City flooded with claims of damage to vehicles as pothole season starts

SHARE City flooded with claims of damage to vehicles as pothole season starts

City crews are expected to be out in force to patch potholes this week. | Sun-Time file photo

More than 220 claims of damage to vehicles were filed at the City Council meeting on Wednesday — and that’s just the start of what’s expected to be an avalanche of pothole-related claims.

That explains why Mayor Rahm Emanuel is trying to stay one step ahead of the claims and complaints by putting pothole patching crews on the street overnight and seven days a week. As many as 30 crews a day hit the streets on days with good weather. They’ve already filled 100,000 potholes since Jan. 1.

On Friday, Emanuel visited city crews filling potholes at 78th Street between South Shore Drive and Coles for a photo op to show he’s paying close and frenzied attention to a parochial problem with the potential to trigger a political backlash.

“The snow has melted away…The temperature is getting warmer. And that means all of the potholes are here…As soon as the sun came out, the pothole crews are out…Starting mid-April, we’re gonna go from patching to paving…A little over 250 miles is the goal this year,” the mayor said.

Emanuel said he “understands the perception” that pothole-pocked streets in South Side neighborhoods don’t get as much attention as the rest of the city, “But, I know the reality…It’s not an accident that we’re here [in South Shore]. One is, you have an alderman who advocates on behalf of his constituents. And second is because one of the reforms we sought was the ability to add more crews to make sure it happens in every part of the city.”

The mayor was referring to concessions made in exchange for the prevailing wage as part of the city’s new five-year contract with 34 unions representing truck drivers, plumbers, laborers and members of the building trades.

It gives City Hall “operational flexibility” to transfer laborers once permanently assigned to work on concrete, asphalt, electrical, sign, and paint projects to work temporarily filling potholes.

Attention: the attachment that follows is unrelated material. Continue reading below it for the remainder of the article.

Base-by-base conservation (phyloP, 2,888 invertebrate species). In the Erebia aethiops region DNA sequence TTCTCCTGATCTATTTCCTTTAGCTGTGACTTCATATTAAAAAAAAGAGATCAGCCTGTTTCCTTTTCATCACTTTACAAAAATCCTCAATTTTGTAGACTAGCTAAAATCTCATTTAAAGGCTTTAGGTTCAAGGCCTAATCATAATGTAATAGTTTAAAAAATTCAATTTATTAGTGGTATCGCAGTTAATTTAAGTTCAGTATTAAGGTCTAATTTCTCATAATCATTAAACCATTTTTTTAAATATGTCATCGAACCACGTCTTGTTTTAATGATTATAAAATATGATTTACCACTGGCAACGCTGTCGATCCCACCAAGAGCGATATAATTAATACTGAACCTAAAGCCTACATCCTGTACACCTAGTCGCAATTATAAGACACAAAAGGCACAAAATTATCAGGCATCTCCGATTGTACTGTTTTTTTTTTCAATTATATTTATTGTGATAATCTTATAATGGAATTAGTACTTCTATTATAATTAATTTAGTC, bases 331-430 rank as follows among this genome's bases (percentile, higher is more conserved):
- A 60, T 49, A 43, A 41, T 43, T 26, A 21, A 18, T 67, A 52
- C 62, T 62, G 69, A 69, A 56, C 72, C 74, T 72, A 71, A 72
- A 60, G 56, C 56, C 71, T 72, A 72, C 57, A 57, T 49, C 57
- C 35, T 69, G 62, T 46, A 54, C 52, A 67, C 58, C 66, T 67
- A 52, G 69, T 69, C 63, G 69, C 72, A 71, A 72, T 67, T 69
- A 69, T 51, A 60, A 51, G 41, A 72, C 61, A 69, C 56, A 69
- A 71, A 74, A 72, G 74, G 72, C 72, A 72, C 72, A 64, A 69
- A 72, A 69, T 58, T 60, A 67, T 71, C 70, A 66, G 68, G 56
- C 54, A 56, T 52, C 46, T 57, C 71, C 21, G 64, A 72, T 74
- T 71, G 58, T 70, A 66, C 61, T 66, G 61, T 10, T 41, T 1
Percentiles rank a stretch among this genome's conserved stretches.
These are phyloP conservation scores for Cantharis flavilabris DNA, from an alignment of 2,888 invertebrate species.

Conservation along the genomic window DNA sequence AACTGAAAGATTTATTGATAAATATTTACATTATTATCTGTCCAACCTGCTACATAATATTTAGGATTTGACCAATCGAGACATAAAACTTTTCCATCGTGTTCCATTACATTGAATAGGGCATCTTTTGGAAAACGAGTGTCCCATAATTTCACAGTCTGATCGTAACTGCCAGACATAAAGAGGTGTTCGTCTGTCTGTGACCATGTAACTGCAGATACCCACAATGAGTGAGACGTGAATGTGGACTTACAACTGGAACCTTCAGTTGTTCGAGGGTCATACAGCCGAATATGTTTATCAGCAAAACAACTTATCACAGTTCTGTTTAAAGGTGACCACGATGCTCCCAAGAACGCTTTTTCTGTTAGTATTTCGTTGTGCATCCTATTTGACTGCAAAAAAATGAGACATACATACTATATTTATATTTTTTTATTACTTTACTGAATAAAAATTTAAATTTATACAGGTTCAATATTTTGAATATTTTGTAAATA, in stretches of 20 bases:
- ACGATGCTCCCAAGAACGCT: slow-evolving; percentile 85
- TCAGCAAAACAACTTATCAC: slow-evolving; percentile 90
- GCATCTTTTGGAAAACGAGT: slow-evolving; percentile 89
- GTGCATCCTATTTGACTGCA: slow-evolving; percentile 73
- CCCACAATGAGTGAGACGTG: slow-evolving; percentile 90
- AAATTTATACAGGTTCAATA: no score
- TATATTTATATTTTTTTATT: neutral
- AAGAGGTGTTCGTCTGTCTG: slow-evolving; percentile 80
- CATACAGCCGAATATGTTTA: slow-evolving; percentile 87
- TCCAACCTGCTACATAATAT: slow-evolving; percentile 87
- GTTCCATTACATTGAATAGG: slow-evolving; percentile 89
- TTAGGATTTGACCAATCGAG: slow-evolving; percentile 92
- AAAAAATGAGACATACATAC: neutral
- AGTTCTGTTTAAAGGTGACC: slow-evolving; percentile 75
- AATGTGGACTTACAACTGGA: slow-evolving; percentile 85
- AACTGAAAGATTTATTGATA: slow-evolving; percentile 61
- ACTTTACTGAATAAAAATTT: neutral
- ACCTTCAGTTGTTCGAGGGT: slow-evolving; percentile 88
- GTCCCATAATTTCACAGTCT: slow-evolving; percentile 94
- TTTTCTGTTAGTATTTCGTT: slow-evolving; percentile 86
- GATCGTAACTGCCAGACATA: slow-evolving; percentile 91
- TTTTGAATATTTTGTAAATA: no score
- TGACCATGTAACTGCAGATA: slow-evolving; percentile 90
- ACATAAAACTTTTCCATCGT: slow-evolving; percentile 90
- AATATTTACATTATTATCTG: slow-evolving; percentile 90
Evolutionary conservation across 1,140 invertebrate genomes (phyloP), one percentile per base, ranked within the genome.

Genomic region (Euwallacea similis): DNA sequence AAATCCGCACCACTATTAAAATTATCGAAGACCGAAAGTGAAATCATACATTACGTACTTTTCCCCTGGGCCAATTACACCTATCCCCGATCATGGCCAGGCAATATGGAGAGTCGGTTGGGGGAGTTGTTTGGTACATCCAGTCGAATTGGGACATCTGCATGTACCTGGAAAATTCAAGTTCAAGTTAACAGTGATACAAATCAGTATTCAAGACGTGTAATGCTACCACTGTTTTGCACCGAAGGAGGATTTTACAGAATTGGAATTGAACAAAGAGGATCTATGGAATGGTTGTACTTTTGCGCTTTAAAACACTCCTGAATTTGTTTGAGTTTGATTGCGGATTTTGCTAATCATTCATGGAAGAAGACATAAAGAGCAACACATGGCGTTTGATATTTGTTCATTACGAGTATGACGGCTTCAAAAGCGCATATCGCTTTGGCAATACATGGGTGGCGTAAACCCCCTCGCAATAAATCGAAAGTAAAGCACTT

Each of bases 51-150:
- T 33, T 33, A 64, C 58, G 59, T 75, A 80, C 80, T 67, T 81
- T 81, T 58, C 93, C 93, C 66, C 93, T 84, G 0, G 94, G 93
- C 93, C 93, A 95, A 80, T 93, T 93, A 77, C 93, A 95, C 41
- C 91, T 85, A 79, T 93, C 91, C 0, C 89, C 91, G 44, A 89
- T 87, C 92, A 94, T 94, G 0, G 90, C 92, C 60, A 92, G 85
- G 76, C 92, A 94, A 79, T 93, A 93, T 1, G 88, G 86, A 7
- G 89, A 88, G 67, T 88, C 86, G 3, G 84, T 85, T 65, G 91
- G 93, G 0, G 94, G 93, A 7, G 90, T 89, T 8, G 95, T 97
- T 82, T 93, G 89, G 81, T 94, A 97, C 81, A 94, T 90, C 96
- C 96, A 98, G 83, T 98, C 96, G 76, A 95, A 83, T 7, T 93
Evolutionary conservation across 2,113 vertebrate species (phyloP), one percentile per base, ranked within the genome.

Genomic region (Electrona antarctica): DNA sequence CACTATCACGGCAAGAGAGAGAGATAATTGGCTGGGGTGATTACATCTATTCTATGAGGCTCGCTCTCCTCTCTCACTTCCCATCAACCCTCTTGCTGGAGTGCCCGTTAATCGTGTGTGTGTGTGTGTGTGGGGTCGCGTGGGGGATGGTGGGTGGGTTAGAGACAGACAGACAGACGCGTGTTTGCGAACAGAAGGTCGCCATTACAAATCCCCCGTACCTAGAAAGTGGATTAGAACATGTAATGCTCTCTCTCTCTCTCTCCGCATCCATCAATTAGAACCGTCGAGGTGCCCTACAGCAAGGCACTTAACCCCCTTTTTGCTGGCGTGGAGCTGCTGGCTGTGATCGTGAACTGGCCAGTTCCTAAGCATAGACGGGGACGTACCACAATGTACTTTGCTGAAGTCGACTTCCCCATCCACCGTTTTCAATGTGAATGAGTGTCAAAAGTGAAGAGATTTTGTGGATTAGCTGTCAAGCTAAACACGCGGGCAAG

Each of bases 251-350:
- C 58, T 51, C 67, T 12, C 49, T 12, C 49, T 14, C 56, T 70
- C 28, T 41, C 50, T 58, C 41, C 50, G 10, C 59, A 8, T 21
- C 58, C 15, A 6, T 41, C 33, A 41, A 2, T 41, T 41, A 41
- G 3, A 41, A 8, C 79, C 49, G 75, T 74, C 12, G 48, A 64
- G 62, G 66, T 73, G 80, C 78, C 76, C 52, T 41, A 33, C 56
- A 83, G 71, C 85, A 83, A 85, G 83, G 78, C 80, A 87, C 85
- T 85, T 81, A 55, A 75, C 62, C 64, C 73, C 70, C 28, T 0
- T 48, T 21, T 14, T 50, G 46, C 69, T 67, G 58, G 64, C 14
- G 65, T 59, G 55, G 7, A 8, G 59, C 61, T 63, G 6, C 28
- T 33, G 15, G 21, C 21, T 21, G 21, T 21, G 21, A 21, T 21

“That will give us additional resources in labor to help us to respond to whatever Mother Nature throws at us as pothole season begins,” said Transportation Commissioner Rebekah Scheinfeld.

“If we end up with a record number of potholes here or if conditions continue to worsen, we will have the ability to add more crews out there every day. Right now, we’re keeping ahead of the game. We’re filling street potholes on an average of three days and alley potholes in an average of four days.”

City Council meetings in February normally include only a handful of claims. More than 220 February claims — obviously triggered by the freeze-and-thaw-cycle and wild swings in temperature — is a sign that it will be a long and costly claims season.

The city clerk’s office processes damage claims of up to $2,000, for such issues as flat tires, bent wheels, and realignments, before passing them along to the City Council’s Finance Committee.

Claim forms are available at Motorists must send in the completed form with a copy of the police report and either a paid repair bill or two estimates. Payment can take up to six months but don’t count on full reimbursement.

The city usually pays half; the theory is, motorists are at least partly responsible for hitting potholes instead of driving around them.

Four years ago, Emanuel headed into his re-election campaign by moving heaven, earth and pavement to address a pothole problem that triggered 1,000 claims a month all through the spring of 2014.

He started crews early, added six more weekend crews and ordered CDOT to assign all 30 pothole crews to main streets on Mondays and Fridays to address scores of potholes in blitzkrieg fashion using a grid system.

Also, instead of fighting a losing battle against potholes, the mayor announced the city would resurface 22 more miles of arterial streets, thanks to $14 million from the state, $8 million from tax increment financing and funding pooled from aldermanic menu money.

The mayor subsequently used $18 million in federal community development block grant funds to resurface an additional 15 miles of streets ravaged by a brutal winter.

But the plan touched a nerve with the City Council.

When Southwest Side Ald. Matt O’Shea (19th) credited CDOT with at least “doing a good job filling potholes,” he was interrupted by Budget Committee Chairman Carrie Austin (34th), one of the Emanuel’s staunchest African-American supporters in the Council.

“No, they’re not,” Austin said.

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